If you poke around that site, you'll see that he "laid into" the GNOME 3.6 developers too.
Gnome 3.6 and why I am the king of everything
It is funny how some will try and discredit those they don't agree with.
Soviet Russia was big on that kind of thing, too.
There was no intention of doing so. I felt it was admirable that a staunch Linux supporter should be blogging a reasonable view of Windows 8. He is not openly criticising the Os, but pointing out it's (few) shortfalls. As a dual OS, which is how I see it, I remain with no complaints, regarding the othet half I choose to use - the legacy desktop, with a one touch graphical start menu.
I think you might have a few bits from the article, Dave, like these:
....there's one reason why a company like Microsoft would want to ...have you move to the subscription-based model like they supposedly plan with Windows Blue. Money.
....Now, this is going to fail... because Microsoft is ignoring the human needs and focusing on technology, which is the expected kneejerk reaction from a company pressed into a corner by its own arrogant decisions
I can see that members may view my posts on the subject of Microsoft/Windows 8, as regarding me as a MS "fanboy".
That is fair comment, but far from the truth. I have tackled MS, a little more directly, through their own TechNet and MVP pages. I don't pull punches, but have, in spite of that, always had fair and reasoned exchanges with them.
I find the desktop alternative approach of Windows 8 very comfortable to use and, as said, have no outstanding critism of it, over and above what I have similarly faulted in previous OSs. It got a bad name, right from the start, because of the controversial new style, and its early release, as a preview, to the non tech public. That shadow has hung over it since.This could include the author of the thread subject, with respect to the gentleman, he does not appear to be totally familiar with Windows 8.. His main, and only, blue concern, seems to be with use of a finger as opposed to a keyboard. With this I heartily agree. I cannot see the vast typewriting public using a touchscreen to type letters for the boss! As an aside, who the heck ever dreamed up square icons for finger control!!!
The vast majority of comments I read these days, on forums such as this, seem to be focused on the touchscreen/"Metro" implications. Very little of substance, is spoken regarding the desktop use. In fact, even on this site, I have read comments such as " why install Windows 8 and try and turn it into Windows 7". IMO, that is precisely how it was intended - not to turn it into Windows 7, but to make it more useable for those who prefer an "old tricks" desktop.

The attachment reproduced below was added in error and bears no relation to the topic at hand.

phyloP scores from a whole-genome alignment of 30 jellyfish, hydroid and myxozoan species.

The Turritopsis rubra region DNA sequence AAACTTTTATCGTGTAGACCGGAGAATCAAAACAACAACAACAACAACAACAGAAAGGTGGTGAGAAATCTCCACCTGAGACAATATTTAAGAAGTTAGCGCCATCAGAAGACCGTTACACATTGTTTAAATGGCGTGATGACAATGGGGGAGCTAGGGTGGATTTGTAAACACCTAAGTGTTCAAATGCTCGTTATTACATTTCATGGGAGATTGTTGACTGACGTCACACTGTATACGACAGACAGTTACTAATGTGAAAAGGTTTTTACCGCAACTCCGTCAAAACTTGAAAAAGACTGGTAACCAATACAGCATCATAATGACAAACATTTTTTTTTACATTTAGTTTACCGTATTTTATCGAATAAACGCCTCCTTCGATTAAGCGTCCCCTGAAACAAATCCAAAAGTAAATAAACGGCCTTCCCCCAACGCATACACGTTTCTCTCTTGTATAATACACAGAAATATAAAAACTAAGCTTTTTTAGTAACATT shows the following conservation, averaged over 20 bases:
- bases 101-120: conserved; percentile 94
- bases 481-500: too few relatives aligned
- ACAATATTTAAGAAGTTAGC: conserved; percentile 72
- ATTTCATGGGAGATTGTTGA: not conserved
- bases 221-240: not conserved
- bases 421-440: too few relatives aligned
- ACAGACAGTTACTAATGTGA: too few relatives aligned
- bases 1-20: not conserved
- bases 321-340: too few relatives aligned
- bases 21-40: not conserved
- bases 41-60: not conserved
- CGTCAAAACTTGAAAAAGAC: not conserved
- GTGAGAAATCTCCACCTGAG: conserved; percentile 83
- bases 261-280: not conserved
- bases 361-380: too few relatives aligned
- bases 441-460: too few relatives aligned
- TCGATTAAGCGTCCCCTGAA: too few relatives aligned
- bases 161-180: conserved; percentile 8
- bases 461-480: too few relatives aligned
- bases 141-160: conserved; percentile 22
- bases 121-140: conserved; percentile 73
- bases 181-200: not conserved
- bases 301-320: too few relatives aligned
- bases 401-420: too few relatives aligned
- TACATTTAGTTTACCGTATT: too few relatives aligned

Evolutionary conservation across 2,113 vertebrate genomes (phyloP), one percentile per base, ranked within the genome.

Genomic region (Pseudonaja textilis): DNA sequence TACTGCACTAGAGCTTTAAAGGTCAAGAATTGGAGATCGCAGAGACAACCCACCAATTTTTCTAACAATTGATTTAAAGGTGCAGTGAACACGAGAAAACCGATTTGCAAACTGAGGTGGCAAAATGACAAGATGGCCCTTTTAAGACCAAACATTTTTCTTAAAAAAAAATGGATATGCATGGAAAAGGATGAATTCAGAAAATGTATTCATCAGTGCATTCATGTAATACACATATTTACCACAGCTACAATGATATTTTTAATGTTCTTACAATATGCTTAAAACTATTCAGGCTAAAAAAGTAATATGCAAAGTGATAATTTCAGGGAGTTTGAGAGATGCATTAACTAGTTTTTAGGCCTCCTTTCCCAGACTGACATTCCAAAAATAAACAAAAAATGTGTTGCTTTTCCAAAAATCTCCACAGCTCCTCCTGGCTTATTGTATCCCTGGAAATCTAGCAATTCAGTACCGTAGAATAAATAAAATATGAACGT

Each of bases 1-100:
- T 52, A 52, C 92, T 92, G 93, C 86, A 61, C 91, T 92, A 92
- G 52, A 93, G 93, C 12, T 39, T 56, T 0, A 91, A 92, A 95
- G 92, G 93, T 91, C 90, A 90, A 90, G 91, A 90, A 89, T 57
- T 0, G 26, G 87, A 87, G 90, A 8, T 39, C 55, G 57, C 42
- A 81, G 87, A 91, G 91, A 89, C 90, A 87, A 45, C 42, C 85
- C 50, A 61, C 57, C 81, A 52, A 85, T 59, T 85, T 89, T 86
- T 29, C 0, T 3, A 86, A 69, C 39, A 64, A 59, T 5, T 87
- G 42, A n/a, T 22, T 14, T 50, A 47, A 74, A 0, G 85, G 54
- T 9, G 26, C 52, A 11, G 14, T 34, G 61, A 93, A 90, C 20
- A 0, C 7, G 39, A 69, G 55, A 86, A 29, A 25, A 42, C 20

As such, I find it an advance in performance and usability - not much, but enough. After all, at this stage, and with current known technology, there is little more that can be done to speed up and improve any OS. The much lauded Linux has not, again imo, moved forward very much at all over the years. My feeble attempts to run the various flavours over the years, have all turned out boring and frustrating.
nevertheless, whatever the differences of opinion, I welcome and enjoy threads such as this. Opinions count a lot towards relations with clients, even outside of the internet.
Now, aside from the views about the desktop, which I agree, the bold is where he reverts back to an idiot.
Windows Blue has nothing to do with the desktop. First and foremost, Windows Blue is all about Windows 8. Now, this is going to fail, because I said so, and I'm the smartest man on this planet. Do not let my cockiness detract you from the topic at hand. This will happen, because Microsoft is ignoring the human needs and focusing on technology, which is the expected kneejerk reaction from a company pressed into a corner by its own arrogant decisions.
The desktop is still there!
JESUS! No one is taking away keyboard and mouse input!
Last edited by EMINENT; 11 May 2013 at 04:27.
I guess you missed it.And so, in line with their strategy, making the tiled interface work better is a smart thing to do, and has nothing to do with any death of any desktop.
As far as the desktop is concerned, whether we're talking a large computer in your living room or the rectangular interface where you click on things and whatnot, it might one day vanish in its current incarnation, but that will not happen until a technology that offers superior functionality comes and becomes dominant.